While Sram would like you to use their own off-road changers and MTB levers this will not provide compatibility with Campag's Ergo road levers. So, yet again, the problem arises of finding a suitable Campag or Shimano rear changer which is compatible with 11-36 teeth. The big sprocket is the problem. Using any "normal" 11 speed road changer is likely to cause a collision between the cassette teeth and the top jockey pulley regardless of cage length. Push the changer away from the cassette with an extended hanger or foolishly extended B-screw and the chain is now too far from the smaller cogs to change crisply.

I'm presently running an 11-32T cassette with an Athena RD for a 29" bottom gear. For some reason this provided a much nicer change than the previous Ultegra. Campagnolo claim a maximum sprocket capacity of 29T but then introduced 30T cassettes. Just to show how little each department knew about their own products. Or, rather, what they were actually willing to admit based on their current catalogue. When in fact very many cyclists mix and match equipment to suit their own specific needs or budgets. The hype department is probably continuing their long term office feud with the R&D dept. over some suspected slight back in 1931.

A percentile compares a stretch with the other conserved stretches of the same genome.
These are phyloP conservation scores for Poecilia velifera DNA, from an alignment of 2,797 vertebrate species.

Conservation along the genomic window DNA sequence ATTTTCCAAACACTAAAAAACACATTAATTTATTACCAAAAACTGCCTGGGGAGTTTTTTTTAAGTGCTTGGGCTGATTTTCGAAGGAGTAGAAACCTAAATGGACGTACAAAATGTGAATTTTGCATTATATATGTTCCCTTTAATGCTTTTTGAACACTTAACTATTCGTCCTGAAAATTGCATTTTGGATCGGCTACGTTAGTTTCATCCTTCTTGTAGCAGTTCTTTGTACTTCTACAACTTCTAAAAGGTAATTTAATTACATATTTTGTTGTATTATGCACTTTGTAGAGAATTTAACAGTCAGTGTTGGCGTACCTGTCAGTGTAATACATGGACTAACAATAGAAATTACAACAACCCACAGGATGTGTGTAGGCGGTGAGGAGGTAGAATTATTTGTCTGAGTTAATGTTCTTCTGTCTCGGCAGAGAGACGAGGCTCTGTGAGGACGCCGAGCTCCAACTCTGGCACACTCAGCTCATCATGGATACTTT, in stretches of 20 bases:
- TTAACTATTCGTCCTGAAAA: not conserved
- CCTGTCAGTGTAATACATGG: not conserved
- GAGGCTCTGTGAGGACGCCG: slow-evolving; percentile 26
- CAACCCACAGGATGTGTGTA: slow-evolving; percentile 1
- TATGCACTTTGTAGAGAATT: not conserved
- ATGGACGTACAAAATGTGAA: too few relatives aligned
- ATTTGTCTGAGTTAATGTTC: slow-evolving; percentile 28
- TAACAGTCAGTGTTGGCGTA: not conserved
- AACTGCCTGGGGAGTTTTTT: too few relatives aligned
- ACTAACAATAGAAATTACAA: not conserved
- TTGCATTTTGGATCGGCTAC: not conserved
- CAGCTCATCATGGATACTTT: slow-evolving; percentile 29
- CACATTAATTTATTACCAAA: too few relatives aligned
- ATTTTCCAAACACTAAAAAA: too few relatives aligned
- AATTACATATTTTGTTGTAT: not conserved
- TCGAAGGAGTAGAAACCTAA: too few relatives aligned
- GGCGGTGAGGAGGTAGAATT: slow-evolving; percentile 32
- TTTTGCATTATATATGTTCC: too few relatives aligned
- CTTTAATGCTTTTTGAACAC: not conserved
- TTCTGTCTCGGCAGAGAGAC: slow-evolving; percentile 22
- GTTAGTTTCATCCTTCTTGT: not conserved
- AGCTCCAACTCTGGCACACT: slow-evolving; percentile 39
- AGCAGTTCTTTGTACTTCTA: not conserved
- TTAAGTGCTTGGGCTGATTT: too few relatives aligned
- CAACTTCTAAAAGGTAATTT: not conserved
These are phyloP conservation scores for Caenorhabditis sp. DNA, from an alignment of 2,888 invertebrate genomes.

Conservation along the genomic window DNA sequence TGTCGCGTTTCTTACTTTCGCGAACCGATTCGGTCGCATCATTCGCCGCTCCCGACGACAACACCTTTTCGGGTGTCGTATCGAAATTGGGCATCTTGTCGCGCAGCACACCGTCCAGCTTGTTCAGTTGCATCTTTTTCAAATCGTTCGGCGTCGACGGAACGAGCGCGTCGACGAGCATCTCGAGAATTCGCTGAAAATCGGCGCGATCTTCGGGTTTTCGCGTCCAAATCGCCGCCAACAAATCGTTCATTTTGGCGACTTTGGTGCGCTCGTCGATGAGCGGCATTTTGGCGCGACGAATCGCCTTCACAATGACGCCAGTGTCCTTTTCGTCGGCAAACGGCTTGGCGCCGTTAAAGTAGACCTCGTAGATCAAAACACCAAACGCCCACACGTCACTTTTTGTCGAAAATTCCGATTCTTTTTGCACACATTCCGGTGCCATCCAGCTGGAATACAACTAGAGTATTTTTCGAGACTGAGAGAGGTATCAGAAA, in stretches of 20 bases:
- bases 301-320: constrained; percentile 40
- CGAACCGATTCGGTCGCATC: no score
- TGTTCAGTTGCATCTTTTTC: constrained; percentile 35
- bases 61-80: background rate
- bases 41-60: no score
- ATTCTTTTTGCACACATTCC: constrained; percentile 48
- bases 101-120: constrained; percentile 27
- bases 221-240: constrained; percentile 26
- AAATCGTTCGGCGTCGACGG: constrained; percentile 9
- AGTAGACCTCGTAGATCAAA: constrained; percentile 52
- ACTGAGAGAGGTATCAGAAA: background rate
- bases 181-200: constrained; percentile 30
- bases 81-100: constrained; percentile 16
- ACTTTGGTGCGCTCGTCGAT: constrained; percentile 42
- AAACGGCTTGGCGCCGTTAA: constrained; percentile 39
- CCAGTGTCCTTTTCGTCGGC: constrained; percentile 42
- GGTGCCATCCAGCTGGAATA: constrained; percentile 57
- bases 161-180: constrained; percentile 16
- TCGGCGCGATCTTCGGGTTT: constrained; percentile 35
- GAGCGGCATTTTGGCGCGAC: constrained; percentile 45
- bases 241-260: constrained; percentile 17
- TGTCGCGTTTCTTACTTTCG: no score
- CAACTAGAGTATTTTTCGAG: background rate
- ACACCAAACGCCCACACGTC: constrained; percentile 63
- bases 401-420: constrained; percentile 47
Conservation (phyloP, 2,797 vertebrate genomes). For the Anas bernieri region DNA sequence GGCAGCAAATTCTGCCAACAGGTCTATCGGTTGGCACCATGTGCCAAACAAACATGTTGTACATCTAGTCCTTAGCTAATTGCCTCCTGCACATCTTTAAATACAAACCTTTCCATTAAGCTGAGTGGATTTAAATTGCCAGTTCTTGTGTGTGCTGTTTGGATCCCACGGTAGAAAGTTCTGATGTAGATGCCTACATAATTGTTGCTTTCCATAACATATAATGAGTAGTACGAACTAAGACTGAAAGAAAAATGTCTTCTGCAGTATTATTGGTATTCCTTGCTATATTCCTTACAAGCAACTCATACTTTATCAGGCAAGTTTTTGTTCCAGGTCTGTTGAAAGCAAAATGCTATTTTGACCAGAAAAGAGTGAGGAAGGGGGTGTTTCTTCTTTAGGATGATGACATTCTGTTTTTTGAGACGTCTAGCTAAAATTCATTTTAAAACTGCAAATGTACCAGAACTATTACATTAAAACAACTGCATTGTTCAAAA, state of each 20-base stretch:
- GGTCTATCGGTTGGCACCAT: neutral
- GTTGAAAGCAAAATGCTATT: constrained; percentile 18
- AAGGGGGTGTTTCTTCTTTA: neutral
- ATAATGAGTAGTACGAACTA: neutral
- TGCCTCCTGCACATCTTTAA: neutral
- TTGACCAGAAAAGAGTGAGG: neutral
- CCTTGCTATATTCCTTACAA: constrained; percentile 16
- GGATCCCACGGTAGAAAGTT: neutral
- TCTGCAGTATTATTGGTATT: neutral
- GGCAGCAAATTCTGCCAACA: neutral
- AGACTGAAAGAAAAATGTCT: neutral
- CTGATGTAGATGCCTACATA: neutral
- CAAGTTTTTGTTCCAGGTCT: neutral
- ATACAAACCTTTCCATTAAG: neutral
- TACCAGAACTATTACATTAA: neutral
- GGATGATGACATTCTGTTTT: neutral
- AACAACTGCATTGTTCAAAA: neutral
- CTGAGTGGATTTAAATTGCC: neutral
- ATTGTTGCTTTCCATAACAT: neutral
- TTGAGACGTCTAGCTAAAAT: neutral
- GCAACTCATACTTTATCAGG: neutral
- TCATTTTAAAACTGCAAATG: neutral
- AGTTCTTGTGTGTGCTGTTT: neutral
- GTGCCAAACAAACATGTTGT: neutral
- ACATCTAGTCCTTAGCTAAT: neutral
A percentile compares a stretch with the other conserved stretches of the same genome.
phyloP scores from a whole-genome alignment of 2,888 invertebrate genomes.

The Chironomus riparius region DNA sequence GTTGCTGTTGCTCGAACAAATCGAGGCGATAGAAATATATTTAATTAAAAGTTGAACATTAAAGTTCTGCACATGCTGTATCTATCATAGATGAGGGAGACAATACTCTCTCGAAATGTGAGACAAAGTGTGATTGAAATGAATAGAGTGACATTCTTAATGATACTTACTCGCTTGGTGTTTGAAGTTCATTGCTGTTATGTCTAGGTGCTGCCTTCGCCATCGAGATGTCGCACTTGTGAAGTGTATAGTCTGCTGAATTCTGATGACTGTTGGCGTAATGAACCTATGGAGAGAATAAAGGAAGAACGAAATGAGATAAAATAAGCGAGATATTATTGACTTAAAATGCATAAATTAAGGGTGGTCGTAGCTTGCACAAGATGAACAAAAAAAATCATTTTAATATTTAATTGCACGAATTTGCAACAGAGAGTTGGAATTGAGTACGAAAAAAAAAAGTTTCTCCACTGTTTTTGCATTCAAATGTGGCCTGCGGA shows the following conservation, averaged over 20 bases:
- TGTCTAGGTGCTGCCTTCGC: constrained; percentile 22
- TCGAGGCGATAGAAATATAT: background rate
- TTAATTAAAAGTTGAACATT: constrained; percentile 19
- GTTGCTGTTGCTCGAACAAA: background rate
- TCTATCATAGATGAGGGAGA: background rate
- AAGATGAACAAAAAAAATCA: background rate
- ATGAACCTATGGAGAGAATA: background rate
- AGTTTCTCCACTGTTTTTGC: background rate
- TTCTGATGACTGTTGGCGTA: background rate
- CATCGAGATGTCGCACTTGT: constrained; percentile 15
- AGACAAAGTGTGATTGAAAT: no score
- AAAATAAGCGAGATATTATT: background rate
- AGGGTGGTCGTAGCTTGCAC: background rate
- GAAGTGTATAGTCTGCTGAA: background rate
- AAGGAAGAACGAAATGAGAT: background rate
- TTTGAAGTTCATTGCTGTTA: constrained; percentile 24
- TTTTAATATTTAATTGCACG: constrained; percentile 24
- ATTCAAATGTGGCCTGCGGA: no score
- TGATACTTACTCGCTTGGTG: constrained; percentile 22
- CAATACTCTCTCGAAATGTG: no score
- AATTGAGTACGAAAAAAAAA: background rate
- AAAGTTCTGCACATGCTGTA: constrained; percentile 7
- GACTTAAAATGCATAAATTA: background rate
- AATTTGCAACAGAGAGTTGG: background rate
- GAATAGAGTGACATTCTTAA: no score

The present trend towards much lower gears has missed Campagnolo by several hundred miles, or rather, a few thousand kilometers. Probably because they pretend to only provide "road racing" equipment. Normally they would supply their kit [give it away] to professional team "he men" who can spin 55x11 all day long [without drugs, of course] up the steepest mountain passes without actually drawing breath. Except, perhaps, to exhale their [expensively hand-rolled] cigar smoke. Well, millionaires have to spend their fortune on something apart for their WAGS and mansions. Even if it's never on the actual bikes they ride between their frequent falling offs.